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REYNOLDS [2016] – To hyphenate a child’s surname, or not?


The Case

The case concerned a mother who appealed a Court Order which hyphenated the child’s surname to include both parents’ surnames. The mother wished for their son to only bear her surname, while the father wanted the child to have both. In terms of background, the parties were in a relationship for only 1 month. The father was notified of the child’s birth for the first time when the Child Support Agency contacted him requesting child support. The mother launched various criticisms of the Court’s decision, which will be explored below. Ultimately, the mother’s appeal was unsuccessful and the child’s surname was to remain hyphenated.

The appellant mother’s criticisms

The main criticisms launched by the mother were that the Judge: –

  1. Did not consider evidence of the father rejecting paternity.
  2. Failed to consider that the father, on her view, only wanted the hyphenated surname to further antagonise her, and for proprietorial reasons.
  3. Made inconsistent findings regarding family violence.
  4. Should have found that a hyphenated name would be confusing to the child.
  5. Gave insufficient weight to “keepsakes” and the social footprint of the child’s currently used surname, namely of the mother’s.

These represent a sample of the main critiques launched by the mother. There were other appeal grounds which related to procedural issues, such as an allegation that a 40 minute Court delay caused the Judge to forget evidence and cause his decision to miscarry. This, in addition to the other grounds of appeal, ultimately failed.

Critique 1 – the father rejecting paternity

The mother alleged that the father rejected paternity for the child, and that this evidenced his willingness to disassociated with the child. In short, if he’s done so before he will do it again. The evidence revealed that the father initially denied paternity as he was waiting for a “birth certificate with my name on it”. Moreover, the father had shown a willingness to be a part of the child’s life, evident through his commitment to spend time with the child via Court orders.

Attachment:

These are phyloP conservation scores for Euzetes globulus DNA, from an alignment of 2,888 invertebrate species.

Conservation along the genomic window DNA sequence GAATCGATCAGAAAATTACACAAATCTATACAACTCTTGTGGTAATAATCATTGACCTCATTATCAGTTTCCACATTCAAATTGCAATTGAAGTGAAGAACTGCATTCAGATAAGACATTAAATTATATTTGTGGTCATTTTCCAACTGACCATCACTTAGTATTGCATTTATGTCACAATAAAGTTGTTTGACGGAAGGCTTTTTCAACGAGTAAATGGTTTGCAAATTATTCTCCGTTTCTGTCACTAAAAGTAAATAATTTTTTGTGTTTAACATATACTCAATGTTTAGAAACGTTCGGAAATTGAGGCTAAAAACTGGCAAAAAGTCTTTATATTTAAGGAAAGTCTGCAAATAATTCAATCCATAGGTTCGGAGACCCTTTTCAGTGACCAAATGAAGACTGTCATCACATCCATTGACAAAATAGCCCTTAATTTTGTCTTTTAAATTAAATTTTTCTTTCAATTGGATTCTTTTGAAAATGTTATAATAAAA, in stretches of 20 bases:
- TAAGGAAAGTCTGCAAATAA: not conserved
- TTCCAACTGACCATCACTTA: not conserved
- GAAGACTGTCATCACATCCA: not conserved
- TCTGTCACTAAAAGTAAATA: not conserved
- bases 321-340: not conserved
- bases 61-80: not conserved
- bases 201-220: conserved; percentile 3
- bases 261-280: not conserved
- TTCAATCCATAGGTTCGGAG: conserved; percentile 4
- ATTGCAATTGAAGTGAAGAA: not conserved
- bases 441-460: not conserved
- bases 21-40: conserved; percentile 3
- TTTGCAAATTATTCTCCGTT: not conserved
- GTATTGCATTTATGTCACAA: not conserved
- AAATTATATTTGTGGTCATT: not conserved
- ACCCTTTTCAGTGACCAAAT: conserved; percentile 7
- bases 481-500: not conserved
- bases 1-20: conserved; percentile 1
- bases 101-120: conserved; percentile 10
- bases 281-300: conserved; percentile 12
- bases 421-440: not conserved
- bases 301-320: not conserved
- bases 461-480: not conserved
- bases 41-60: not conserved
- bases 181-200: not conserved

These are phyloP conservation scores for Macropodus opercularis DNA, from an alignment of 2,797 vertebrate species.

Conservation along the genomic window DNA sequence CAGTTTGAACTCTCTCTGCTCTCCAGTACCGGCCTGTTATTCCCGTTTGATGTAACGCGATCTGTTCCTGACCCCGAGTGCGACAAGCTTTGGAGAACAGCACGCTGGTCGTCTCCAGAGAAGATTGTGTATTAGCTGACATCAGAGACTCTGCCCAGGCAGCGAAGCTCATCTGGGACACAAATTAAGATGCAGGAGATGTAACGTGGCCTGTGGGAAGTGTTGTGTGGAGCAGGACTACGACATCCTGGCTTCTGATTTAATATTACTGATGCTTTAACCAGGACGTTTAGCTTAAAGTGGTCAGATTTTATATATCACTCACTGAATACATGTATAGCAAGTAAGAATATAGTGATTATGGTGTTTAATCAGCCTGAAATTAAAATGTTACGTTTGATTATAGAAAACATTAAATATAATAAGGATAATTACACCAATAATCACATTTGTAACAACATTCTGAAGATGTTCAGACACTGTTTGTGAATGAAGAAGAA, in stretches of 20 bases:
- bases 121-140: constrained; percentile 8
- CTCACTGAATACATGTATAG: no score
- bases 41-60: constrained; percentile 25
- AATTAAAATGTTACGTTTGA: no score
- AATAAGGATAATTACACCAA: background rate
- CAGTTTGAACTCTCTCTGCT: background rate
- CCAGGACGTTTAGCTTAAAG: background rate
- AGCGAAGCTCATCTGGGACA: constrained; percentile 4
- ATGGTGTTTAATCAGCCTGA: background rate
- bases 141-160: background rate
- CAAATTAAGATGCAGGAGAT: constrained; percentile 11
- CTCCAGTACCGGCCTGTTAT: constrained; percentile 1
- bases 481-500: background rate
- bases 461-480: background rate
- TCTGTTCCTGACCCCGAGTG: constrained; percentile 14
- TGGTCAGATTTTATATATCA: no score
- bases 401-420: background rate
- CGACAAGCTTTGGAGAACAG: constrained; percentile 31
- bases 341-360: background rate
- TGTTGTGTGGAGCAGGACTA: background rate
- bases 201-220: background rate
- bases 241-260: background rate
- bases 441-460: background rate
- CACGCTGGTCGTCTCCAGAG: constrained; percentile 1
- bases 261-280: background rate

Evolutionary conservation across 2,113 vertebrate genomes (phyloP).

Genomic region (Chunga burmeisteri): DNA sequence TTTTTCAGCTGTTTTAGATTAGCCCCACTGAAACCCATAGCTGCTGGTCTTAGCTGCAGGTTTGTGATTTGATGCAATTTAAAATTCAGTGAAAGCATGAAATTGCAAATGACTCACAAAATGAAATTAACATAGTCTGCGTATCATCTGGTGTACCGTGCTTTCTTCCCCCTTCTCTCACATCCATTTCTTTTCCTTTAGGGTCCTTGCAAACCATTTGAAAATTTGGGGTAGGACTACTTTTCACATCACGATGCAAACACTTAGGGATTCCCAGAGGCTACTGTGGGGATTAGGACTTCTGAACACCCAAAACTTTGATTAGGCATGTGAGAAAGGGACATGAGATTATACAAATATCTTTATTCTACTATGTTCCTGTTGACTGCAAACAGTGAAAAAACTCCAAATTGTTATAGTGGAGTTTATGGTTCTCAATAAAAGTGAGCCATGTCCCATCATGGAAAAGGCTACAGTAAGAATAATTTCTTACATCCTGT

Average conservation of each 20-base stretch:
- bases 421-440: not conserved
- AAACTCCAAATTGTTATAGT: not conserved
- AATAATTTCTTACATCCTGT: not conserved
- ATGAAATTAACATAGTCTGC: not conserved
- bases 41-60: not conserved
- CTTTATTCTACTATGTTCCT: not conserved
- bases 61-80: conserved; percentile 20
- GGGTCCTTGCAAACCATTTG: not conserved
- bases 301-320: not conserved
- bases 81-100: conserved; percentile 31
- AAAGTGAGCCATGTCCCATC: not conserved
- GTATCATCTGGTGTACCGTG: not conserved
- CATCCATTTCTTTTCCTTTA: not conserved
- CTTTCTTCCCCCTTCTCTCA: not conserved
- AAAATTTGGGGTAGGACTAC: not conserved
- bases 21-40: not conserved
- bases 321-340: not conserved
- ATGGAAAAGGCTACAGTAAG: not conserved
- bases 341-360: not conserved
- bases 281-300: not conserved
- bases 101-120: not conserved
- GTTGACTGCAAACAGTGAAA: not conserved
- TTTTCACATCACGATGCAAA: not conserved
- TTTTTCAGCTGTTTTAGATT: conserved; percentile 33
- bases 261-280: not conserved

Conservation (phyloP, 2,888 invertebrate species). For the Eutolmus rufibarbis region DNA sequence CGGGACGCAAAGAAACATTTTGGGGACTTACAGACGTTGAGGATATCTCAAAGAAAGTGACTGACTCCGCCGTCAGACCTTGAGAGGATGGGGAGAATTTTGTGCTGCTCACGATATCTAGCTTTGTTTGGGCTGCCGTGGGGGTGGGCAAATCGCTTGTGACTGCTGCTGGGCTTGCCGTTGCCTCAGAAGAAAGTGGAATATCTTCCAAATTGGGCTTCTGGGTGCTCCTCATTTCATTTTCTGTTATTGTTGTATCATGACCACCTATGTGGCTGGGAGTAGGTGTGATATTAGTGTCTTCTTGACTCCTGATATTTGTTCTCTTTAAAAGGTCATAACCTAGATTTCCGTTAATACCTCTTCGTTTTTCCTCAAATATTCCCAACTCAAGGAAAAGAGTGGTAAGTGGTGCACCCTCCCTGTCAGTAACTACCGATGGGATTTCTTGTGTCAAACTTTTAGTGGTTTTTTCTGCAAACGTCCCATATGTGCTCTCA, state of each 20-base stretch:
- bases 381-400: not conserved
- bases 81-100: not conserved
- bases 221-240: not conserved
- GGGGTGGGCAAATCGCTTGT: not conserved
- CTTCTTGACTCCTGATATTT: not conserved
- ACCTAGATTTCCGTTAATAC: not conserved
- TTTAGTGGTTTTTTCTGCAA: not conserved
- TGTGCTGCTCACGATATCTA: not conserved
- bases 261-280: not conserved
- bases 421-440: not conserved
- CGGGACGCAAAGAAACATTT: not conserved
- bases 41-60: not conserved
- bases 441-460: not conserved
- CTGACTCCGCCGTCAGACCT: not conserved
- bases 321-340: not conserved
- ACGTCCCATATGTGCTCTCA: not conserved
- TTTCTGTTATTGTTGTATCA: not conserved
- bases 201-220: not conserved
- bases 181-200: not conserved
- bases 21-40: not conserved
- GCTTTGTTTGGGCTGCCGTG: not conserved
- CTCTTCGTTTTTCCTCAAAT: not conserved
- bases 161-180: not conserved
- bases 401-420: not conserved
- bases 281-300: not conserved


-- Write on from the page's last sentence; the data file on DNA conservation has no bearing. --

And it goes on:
Accordingly, despite the father’s initial denial of paternity, the Judge was not satisfied that the father would abandon the child in the future.

Critique 2 – allegation that the father sought to antagonise the mother and establish proprietary over the child

The mother alleged that hyphenating the child’s name would be a “constant reminder of the child’s illegitimacy and the relationship breakdown”. The competing view was that having both parent’s surnames would be in the child’s best interests as it would provide him with a constant reminder of both his parental heritage and enhance his identity with respect to both extended families. This latter perspective was preferred by the Judge.

The mother also alleged that the father was attempting to establish proprietary of the child by his comment that “a hyphenated surname would show the child’s school teachers, coaches… the clear connection between the child and both his parents”. The Judge denied this suggestion as the evidence showed that father was unconditionally willing to be a father to the child and support his best interests. The evidence did not show, for example, that the father would only perform his paternal role if his son carried his name in some form.